Posted by: Grim at January 18, 2012 11:31 AM

Please forgive. The last time I used this stuff was over a decade ago, and it's not gotten much of a workout since. :)

Posted by: MikeD at January 18, 2012 01:30 PM

... the idea is that you'd only have to get to the truth of the antecedents: the idea of a truth-preserving formula is that you can then rely on the truth of the consequent. Thus, if I can prove that it really is true that all chickens are cats, and all cats speak French, I don't have to go out and see if any chickens speak French. The truth will be preserved by the form.

Of course if you err in "relying on the truth of the antecedents" stage, even I can't help you.

Posted by: Sacre Bleu! the Phrench Speaking Pullet at January 18, 2012 02:39 PM

There's nothing to forgive. :) It just happens to be my favorite kind of syllogism, because it seems like it's doing one thing when it's really doing something much more interesting. The categorical seems as if it's letting us reason to a new truth about category A (that all As are Cs, because all As are Bs and all Bs are Cs).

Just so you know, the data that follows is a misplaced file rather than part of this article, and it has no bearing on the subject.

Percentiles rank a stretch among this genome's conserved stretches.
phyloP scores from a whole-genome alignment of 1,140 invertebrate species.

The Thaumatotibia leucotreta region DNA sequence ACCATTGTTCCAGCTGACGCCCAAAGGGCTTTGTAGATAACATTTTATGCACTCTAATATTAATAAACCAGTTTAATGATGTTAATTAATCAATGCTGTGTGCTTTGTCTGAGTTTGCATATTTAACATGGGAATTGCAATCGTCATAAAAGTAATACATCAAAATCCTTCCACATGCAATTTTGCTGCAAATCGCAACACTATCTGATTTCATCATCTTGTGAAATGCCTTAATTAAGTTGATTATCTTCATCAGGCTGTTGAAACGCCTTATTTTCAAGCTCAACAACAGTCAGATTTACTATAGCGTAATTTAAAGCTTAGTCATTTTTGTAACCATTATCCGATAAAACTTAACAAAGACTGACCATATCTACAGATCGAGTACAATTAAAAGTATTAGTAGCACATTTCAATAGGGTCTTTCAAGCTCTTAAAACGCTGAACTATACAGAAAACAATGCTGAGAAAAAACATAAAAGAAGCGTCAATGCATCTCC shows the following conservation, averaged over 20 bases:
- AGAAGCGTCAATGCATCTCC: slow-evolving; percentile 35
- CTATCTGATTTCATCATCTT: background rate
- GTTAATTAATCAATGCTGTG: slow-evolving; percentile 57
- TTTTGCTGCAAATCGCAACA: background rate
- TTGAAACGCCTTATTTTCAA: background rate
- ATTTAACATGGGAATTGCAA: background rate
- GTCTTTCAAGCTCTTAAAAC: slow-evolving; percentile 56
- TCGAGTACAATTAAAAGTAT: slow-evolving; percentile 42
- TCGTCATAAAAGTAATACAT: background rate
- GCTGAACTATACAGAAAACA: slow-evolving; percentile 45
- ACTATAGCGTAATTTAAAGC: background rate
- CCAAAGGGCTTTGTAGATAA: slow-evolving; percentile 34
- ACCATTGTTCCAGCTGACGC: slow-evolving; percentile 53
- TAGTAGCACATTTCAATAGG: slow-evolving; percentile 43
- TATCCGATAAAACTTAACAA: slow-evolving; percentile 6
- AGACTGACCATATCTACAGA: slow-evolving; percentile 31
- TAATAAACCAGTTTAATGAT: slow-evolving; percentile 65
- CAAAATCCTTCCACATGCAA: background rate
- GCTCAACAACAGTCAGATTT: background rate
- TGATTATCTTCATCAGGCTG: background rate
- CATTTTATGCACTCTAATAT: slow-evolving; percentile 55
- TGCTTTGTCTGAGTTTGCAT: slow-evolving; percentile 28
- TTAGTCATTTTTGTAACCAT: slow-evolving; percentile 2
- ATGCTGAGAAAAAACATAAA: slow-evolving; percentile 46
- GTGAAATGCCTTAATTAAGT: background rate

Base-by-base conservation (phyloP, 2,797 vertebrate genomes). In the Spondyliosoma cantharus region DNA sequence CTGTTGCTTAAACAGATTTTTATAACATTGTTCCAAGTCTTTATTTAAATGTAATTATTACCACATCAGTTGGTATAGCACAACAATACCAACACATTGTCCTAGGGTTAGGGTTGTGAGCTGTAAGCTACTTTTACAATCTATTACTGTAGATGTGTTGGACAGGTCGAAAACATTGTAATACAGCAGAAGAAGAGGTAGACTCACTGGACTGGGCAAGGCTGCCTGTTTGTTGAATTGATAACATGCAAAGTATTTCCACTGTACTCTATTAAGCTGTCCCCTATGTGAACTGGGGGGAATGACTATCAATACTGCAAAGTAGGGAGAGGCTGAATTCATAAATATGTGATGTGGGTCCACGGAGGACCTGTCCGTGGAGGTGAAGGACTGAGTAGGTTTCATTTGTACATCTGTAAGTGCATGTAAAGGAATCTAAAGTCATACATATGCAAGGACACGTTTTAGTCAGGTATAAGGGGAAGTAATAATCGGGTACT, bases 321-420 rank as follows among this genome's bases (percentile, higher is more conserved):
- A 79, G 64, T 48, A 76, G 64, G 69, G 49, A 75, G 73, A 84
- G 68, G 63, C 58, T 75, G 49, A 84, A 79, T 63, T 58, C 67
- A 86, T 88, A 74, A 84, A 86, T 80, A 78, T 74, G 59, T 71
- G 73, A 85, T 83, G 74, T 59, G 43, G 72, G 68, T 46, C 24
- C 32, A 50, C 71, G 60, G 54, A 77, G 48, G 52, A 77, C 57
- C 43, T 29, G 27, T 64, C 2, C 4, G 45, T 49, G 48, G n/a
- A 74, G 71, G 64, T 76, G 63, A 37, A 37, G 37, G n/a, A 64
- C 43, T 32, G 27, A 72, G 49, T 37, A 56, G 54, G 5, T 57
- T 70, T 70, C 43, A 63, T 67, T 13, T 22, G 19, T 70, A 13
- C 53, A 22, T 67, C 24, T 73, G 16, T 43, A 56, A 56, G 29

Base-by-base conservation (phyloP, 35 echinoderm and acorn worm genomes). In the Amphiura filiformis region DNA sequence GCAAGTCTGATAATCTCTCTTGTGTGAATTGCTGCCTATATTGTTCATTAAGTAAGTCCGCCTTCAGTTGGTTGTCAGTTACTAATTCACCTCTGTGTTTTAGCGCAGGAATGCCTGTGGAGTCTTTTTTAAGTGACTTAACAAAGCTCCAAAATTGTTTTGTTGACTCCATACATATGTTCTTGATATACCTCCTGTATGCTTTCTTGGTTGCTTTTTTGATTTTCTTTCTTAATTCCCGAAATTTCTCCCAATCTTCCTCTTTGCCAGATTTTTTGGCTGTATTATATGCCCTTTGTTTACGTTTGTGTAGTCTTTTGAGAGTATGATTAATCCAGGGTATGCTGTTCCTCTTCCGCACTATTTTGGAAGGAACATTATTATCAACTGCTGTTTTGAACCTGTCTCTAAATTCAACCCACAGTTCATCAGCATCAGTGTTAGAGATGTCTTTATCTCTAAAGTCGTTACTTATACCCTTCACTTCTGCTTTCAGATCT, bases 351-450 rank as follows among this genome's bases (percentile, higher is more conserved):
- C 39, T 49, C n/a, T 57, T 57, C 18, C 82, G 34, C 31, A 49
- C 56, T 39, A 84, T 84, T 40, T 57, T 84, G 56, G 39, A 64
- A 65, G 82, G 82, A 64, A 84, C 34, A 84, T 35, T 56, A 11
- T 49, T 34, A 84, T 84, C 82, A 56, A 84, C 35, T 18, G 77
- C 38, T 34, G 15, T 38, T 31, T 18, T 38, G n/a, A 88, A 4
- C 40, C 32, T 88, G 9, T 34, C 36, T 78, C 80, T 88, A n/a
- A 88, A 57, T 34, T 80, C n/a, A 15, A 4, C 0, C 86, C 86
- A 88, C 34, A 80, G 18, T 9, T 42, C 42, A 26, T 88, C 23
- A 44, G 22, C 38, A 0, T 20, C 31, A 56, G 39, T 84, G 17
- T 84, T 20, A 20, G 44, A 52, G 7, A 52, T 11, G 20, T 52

What it is really doing is exposing an underlying unity between As, Bs, and Cs. It's showing us that our separate of the three into different categories is artificial: in fact, what seems to be three kinds of things is one kind of thing. It is our language and our way of thinking that require us to break apart what is really a unity.

Posted by: Grim at January 18, 2012 02:41 PM

[Metaphorically opens mouth]
[Reconsiders]
{Quietly closes the door and goes out to shoot something.]

Posted by: John of Argghhh! at January 19, 2012 03:29 PM

A, B, and C walked into a bar....

Posted by: Cassandra at January 19, 2012 03:34 PM

“We used to think we could hand children self-esteem on a platter,”...

The fact that this was not recognized as a ridiculous notion as soon as the idea was floated is astounding.

Posted by: alanstorm at January 23, 2012 03:53 PM